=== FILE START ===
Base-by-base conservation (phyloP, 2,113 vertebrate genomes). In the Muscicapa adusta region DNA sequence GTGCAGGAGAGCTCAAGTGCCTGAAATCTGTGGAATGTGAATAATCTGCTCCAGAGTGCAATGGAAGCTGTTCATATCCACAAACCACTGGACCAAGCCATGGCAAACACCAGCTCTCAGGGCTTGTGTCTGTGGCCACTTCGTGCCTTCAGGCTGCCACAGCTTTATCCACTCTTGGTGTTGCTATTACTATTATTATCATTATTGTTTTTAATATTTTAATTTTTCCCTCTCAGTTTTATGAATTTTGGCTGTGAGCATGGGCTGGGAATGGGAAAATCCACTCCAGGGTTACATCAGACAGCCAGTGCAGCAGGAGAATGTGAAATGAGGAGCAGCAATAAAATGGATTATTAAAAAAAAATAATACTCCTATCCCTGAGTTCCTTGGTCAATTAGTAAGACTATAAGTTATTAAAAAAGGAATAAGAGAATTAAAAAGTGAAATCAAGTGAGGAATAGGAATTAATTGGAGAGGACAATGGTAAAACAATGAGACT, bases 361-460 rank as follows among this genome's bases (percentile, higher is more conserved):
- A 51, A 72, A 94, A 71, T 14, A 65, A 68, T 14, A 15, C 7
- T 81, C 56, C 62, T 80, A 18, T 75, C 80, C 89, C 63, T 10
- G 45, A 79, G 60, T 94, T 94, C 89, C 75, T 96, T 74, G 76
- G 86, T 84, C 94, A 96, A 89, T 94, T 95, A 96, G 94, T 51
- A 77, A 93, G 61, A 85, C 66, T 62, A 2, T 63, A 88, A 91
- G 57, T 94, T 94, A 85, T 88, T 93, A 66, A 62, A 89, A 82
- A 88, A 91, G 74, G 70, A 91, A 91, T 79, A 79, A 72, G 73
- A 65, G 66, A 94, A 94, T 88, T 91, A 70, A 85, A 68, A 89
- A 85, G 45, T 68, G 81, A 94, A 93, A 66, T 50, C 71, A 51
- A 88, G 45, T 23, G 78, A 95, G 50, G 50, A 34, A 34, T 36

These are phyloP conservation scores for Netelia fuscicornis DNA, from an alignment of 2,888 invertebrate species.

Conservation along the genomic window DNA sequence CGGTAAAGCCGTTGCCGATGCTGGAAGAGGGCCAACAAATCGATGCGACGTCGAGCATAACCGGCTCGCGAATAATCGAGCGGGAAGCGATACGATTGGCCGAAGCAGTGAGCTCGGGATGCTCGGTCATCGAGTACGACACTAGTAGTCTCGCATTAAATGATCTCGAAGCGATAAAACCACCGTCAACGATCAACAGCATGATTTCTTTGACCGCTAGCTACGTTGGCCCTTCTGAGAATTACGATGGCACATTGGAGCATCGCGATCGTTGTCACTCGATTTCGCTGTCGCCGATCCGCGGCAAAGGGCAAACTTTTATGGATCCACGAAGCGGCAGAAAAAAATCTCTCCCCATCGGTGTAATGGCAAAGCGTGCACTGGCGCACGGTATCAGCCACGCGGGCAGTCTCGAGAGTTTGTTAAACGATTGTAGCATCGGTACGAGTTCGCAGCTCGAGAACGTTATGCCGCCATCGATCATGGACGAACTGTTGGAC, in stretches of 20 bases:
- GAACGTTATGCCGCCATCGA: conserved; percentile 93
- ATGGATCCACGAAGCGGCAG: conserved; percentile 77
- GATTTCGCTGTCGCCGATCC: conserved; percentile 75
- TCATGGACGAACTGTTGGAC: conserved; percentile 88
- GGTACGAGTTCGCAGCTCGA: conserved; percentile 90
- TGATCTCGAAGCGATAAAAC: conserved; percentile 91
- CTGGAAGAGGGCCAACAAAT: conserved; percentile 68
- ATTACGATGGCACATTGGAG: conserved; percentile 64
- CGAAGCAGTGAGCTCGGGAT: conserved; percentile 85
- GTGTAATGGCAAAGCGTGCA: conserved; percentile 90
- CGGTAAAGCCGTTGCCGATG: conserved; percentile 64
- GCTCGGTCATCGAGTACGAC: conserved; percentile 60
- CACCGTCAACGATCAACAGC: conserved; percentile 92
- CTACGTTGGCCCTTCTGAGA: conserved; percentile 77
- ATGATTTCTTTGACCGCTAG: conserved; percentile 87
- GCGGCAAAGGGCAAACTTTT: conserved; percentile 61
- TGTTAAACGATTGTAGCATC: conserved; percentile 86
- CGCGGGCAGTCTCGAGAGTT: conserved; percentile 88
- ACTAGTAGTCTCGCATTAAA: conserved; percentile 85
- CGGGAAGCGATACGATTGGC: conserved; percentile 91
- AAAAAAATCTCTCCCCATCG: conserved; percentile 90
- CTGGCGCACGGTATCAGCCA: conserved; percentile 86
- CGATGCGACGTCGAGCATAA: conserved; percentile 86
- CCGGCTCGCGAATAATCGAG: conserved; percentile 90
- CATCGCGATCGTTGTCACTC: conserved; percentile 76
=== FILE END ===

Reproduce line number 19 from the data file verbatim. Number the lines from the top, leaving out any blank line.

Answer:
- TGATCTCGAAGCGATAAAAC: conserved; percentile 91